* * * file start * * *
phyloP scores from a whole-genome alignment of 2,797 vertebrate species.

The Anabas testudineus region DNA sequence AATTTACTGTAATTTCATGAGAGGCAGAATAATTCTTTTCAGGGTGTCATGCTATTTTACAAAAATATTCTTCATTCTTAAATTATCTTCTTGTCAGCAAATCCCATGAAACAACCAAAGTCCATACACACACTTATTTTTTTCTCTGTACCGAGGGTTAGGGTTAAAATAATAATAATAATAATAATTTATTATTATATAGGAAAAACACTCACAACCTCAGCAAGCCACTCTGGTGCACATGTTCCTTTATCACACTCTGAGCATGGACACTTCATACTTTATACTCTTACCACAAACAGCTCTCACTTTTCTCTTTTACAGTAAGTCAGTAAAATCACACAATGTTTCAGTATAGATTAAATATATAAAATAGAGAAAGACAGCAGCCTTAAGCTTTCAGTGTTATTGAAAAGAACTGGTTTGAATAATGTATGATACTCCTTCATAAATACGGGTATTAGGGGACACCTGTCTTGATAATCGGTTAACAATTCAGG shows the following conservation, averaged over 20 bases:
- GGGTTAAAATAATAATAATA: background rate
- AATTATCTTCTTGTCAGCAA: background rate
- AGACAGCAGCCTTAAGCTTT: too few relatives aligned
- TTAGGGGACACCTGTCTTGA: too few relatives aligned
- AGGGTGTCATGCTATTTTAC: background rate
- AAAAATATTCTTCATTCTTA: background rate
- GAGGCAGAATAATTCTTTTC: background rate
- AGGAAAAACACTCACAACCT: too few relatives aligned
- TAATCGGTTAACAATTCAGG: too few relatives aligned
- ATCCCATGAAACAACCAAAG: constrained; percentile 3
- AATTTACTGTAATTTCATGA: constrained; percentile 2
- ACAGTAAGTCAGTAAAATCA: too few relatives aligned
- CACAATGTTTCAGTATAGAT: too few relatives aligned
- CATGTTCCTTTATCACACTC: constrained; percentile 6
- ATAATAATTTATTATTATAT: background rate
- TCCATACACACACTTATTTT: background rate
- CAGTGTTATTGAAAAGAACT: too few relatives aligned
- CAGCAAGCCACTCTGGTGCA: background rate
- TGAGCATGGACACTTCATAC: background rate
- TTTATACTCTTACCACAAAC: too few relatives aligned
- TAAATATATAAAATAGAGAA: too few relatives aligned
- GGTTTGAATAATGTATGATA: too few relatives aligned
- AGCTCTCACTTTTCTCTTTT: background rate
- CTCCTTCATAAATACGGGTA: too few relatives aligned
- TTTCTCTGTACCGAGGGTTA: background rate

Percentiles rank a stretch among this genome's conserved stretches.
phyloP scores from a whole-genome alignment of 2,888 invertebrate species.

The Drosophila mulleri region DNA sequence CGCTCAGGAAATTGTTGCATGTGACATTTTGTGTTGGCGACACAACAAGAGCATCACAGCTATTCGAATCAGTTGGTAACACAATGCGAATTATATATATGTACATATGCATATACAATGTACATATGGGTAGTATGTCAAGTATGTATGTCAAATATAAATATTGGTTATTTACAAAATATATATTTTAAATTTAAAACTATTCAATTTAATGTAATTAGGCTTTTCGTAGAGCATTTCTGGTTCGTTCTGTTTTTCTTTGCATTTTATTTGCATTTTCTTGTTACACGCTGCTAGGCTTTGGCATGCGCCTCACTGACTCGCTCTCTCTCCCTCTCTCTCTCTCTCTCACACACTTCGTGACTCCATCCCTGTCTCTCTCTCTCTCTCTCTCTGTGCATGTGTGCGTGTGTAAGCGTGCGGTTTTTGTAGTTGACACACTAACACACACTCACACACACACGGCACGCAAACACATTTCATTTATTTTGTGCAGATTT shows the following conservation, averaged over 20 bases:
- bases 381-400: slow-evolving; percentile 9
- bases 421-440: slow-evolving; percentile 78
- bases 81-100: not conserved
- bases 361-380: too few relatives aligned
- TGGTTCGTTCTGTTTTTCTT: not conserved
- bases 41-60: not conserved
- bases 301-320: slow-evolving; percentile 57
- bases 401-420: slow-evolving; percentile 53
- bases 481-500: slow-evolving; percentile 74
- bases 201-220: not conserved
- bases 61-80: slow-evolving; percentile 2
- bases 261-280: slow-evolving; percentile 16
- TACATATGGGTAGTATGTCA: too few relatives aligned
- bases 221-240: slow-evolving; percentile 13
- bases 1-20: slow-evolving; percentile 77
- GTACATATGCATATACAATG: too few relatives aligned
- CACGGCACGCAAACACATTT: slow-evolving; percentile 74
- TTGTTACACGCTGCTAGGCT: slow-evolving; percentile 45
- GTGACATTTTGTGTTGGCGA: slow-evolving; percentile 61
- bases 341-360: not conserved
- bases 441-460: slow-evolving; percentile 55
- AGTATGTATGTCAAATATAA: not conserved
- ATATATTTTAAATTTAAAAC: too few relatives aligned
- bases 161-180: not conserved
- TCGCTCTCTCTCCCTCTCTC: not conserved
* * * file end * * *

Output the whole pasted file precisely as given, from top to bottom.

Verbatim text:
phyloP scores from a whole-genome alignment of 2,797 vertebrate species.

The Anabas testudineus region DNA sequence AATTTACTGTAATTTCATGAGAGGCAGAATAATTCTTTTCAGGGTGTCATGCTATTTTACAAAAATATTCTTCATTCTTAAATTATCTTCTTGTCAGCAAATCCCATGAAACAACCAAAGTCCATACACACACTTATTTTTTTCTCTGTACCGAGGGTTAGGGTTAAAATAATAATAATAATAATAATTTATTATTATATAGGAAAAACACTCACAACCTCAGCAAGCCACTCTGGTGCACATGTTCCTTTATCACACTCTGAGCATGGACACTTCATACTTTATACTCTTACCACAAACAGCTCTCACTTTTCTCTTTTACAGTAAGTCAGTAAAATCACACAATGTTTCAGTATAGATTAAATATATAAAATAGAGAAAGACAGCAGCCTTAAGCTTTCAGTGTTATTGAAAAGAACTGGTTTGAATAATGTATGATACTCCTTCATAAATACGGGTATTAGGGGACACCTGTCTTGATAATCGGTTAACAATTCAGG shows the following conservation, averaged over 20 bases:
- GGGTTAAAATAATAATAATA: background rate
- AATTATCTTCTTGTCAGCAA: background rate
- AGACAGCAGCCTTAAGCTTT: too few relatives aligned
- TTAGGGGACACCTGTCTTGA: too few relatives aligned
- AGGGTGTCATGCTATTTTAC: background rate
- AAAAATATTCTTCATTCTTA: background rate
- GAGGCAGAATAATTCTTTTC: background rate
- AGGAAAAACACTCACAACCT: too few relatives aligned
- TAATCGGTTAACAATTCAGG: too few relatives aligned
- ATCCCATGAAACAACCAAAG: constrained; percentile 3
- AATTTACTGTAATTTCATGA: constrained; percentile 2
- ACAGTAAGTCAGTAAAATCA: too few relatives aligned
- CACAATGTTTCAGTATAGAT: too few relatives aligned
- CATGTTCCTTTATCACACTC: constrained; percentile 6
- ATAATAATTTATTATTATAT: background rate
- TCCATACACACACTTATTTT: background rate
- CAGTGTTATTGAAAAGAACT: too few relatives aligned
- CAGCAAGCCACTCTGGTGCA: background rate
- TGAGCATGGACACTTCATAC: background rate
- TTTATACTCTTACCACAAAC: too few relatives aligned
- TAAATATATAAAATAGAGAA: too few relatives aligned
- GGTTTGAATAATGTATGATA: too few relatives aligned
- AGCTCTCACTTTTCTCTTTT: background rate
- CTCCTTCATAAATACGGGTA: too few relatives aligned
- TTTCTCTGTACCGAGGGTTA: background rate

Percentiles rank a stretch among this genome's conserved stretches.
phyloP scores from a whole-genome alignment of 2,888 invertebrate species.

The Drosophila mulleri region DNA sequence CGCTCAGGAAATTGTTGCATGTGACATTTTGTGTTGGCGACACAACAAGAGCATCACAGCTATTCGAATCAGTTGGTAACACAATGCGAATTATATATATGTACATATGCATATACAATGTACATATGGGTAGTATGTCAAGTATGTATGTCAAATATAAATATTGGTTATTTACAAAATATATATTTTAAATTTAAAACTATTCAATTTAATGTAATTAGGCTTTTCGTAGAGCATTTCTGGTTCGTTCTGTTTTTCTTTGCATTTTATTTGCATTTTCTTGTTACACGCTGCTAGGCTTTGGCATGCGCCTCACTGACTCGCTCTCTCTCCCTCTCTCTCTCTCTCTCACACACTTCGTGACTCCATCCCTGTCTCTCTCTCTCTCTCTCTCTGTGCATGTGTGCGTGTGTAAGCGTGCGGTTTTTGTAGTTGACACACTAACACACACTCACACACACACGGCACGCAAACACATTTCATTTATTTTGTGCAGATTT shows the following conservation, averaged over 20 bases:
- bases 381-400: slow-evolving; percentile 9
- bases 421-440: slow-evolving; percentile 78
- bases 81-100: not conserved
- bases 361-380: too few relatives aligned
- TGGTTCGTTCTGTTTTTCTT: not conserved
- bases 41-60: not conserved
- bases 301-320: slow-evolving; percentile 57
- bases 401-420: slow-evolving; percentile 53
- bases 481-500: slow-evolving; percentile 74
- bases 201-220: not conserved
- bases 61-80: slow-evolving; percentile 2
- bases 261-280: slow-evolving; percentile 16
- TACATATGGGTAGTATGTCA: too few relatives aligned
- bases 221-240: slow-evolving; percentile 13
- bases 1-20: slow-evolving; percentile 77
- GTACATATGCATATACAATG: too few relatives aligned
- CACGGCACGCAAACACATTT: slow-evolving; percentile 74
- TTGTTACACGCTGCTAGGCT: slow-evolving; percentile 45
- GTGACATTTTGTGTTGGCGA: slow-evolving; percentile 61
- bases 341-360: not conserved
- bases 441-460: slow-evolving; percentile 55
- AGTATGTATGTCAAATATAA: not conserved
- ATATATTTTAAATTTAAAAC: too few relatives aligned
- bases 161-180: not conserved
- TCGCTCTCTCTCCCTCTCTC: not conserved